Although C. H. Dodd recognizes that Christianity is a faith based upon historical facts, his view of past as well as future history is different than that usually adopted in orthodoxy. Concerning history he writes: “Christianity…is an historical religion. Some religions can be indifferent to historical fact, and move entirely upon a plane of timeless truth. Christianity cannot. It rests upon the affirmation that a series of events happened, in which God revealed Himself in action, for the salvation of men.”10
As far as past history is concerned, however, he feels that history should be considered in its religious sense. Hence, he writes: “This principle of the universality of the divine meaning in history is symbolically expressed in Christian theology by placing the history of the Old and New Testaments within a mythological scheme which includes a real beginning and a real end…. I have described this as mythological, and as such it must, I think, be understood. Creation and Last Judgment are symbolical statements of the truth that all history is teleological, working out one universal divine purpose. The story of Creation is not to be taken as a literal, scientific statement that the time series had a beginning—an idea as inconceivable as its opposite, that time had no beginning. Nor must the story of the Fall, which is the necessary complement of the creation-story, be taken as a literal, historical statement that there was a moment when man first began to set himself against the will of God. The story of creation and the fall is a symbolic summing-up of everything in secular empirical history which is preparatory to the process of redemption and revelation.”11
Dodd’s view of history, therefore, determines his view of eschatology, holding as he does that neither history nor eschatology should be considered literally as a series of events. The Bible fundamentally is a religious document rather than a historical one according to Dodd. Hence, prophecy does not need to be taken any more literally than the doctrine of creation. Dodd thus finds a supra-historical factor in history which is its real significance.12
This leads to his view of eschaton, that history as well as eschatology is realized in the life, death, and resurrection of Christ. Accordingly, eschatology is now rather than future and hence, “realized.” Dodd equates eschaton with “the day of the Lord” which to him is the summation of all the eschatological purposes. Eschatology is, therefore, already fulfilled in the sense that God’s purpose has been completely realized. Dodd writes: “The real, inward, and eternal meaning, striving for expression in the course of history, is completely expressed in the eschaton, which is therefore organically related to history. Nevertheless, it is unique and unlike any other event, because it is final. It is not as though the Creator had arbitrarily fixed a certain date as the ‘zero hour’ of his world, so that events which might conceivably have followed it are not permitted to happen. It is such that nothing more could happen in history, because the eternal meaning which gives reality to history is now exhausted. To conceive any further event on the plane of history would be like drawing a check on a closed account.”13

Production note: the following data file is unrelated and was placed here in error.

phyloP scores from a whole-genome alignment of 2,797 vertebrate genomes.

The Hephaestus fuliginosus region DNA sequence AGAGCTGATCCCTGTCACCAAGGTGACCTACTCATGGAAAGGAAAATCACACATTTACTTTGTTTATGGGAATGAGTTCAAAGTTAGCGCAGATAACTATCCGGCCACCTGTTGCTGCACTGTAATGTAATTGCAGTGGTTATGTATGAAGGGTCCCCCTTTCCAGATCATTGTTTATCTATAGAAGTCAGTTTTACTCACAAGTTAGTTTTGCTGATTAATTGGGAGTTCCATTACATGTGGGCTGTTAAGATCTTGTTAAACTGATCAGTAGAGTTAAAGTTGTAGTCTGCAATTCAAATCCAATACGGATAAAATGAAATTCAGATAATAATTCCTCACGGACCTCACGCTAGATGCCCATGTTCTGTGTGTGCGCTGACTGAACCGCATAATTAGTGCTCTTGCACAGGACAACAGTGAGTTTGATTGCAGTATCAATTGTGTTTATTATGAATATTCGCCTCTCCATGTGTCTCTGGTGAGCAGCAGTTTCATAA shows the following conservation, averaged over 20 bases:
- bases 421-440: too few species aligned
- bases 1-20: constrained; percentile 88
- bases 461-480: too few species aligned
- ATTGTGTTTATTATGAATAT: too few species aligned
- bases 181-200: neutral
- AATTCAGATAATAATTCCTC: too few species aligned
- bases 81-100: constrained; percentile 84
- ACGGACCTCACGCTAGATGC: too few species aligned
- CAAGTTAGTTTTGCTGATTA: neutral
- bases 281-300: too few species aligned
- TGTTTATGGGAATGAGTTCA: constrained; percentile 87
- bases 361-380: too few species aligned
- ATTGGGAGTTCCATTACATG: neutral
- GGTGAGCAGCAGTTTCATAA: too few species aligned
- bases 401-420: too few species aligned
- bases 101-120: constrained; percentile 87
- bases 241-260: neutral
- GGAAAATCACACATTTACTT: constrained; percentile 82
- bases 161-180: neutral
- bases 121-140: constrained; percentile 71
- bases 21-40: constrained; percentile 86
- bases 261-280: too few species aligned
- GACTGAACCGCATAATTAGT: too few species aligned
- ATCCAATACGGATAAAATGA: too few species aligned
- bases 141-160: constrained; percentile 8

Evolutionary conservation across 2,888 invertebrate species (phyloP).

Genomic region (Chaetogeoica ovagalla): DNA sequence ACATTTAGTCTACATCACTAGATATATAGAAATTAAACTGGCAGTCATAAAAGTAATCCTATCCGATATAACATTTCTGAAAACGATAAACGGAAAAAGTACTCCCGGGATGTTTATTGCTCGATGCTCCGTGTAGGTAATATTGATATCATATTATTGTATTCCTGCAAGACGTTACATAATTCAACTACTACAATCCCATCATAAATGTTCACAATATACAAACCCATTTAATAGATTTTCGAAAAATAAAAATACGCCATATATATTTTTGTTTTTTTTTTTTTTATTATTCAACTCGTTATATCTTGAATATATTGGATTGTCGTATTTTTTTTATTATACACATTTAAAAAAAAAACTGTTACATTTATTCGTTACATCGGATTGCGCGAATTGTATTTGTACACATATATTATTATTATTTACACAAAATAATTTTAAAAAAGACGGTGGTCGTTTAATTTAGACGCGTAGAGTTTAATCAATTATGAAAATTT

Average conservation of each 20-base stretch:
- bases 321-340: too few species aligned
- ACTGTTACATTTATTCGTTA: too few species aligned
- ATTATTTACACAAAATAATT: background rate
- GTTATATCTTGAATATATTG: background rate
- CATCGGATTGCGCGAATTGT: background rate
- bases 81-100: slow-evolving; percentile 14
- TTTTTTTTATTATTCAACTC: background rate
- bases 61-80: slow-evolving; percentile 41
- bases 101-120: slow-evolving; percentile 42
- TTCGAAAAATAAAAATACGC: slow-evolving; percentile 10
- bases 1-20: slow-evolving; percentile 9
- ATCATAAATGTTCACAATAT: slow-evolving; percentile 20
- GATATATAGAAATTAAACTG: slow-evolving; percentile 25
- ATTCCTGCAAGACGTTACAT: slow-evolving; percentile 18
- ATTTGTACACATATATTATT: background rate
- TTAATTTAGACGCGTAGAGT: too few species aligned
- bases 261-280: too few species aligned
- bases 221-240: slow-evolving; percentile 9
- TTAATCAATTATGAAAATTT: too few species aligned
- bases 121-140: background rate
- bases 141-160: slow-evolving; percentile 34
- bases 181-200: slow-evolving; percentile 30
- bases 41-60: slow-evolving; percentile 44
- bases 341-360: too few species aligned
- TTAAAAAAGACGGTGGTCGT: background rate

In support of his view of eschatology now, in Dodd’s Parables of the Kingdom which introduced the term “realized eschatology” in 1935, Dodd held that the predicted kingdom of God on earth had already arrived. The key to his interpretation was found in two Greek words, ephthasen, translated “is come” in the statement found in Matthew 12:28, “Then the kingdom of God is come unto you,” and eggiken, translated “at hand” in the expression in Mark 1:15, “The kingdom of God is at hand.” Dodd holds that both of these terms indicate absolute arrival instead of nearness as is normally held. The pros and cons of this have been argued by Robert F. Berkey who points out that while the Matthew 12:28 passage could conceivably be construed as the kingdom of God being present, the Mark 1:15 passage implies only nearness.14, ΦΘΑΝΕΙΝ, and Realized Eschatology “ Journal of Biblical Literature, LXXII (June, 1963), 177-87.
Orthodox scholars have tended to regard both concepts as true: that is, that a spiritual kingdom was indeed introduced by Jesus Christ in His first coming, but that a literal kingdom was still a future eschatological event, and hence was near in the sense that the King was present but that the kingdom promises were not fulfilled.
Donald Selby states concerning Dodd: “The fundamental difficulty that appears in the hypothesis of ‘realized eschatology’ lies in Dodd’s failure to distinguish between the anticipated events and the eschaton itself. Is it not possible to understand the high pitch of expectance and hope that were admittedly present during the ministry of Jesus to mean that the guarantee of the eschaton was with them? That is to say, the preliminary events had begun to appear. But there seems to be no warrant for saying that the disciples believed that the ‘event’ itself had yet arrived…. The point is, there must be a distinction made between the eschatological Man and the eschatologieal Event.”15
In order to accomplish his purpose, Dodd tends to emphasize passages which support his position, and spiritualize or ignore passages which contradict it. It is rather obvious that his treatment is subjective and selective and does not provide in any sense a literal fulfillment of either the Old Testament prophecies relating to the kingdom nor of Christ’s statements concerning it as in Matthew 24—25 . Dodd’s point of view, of course, fits an existential age in which the present is emphasized at the expense of history and the future.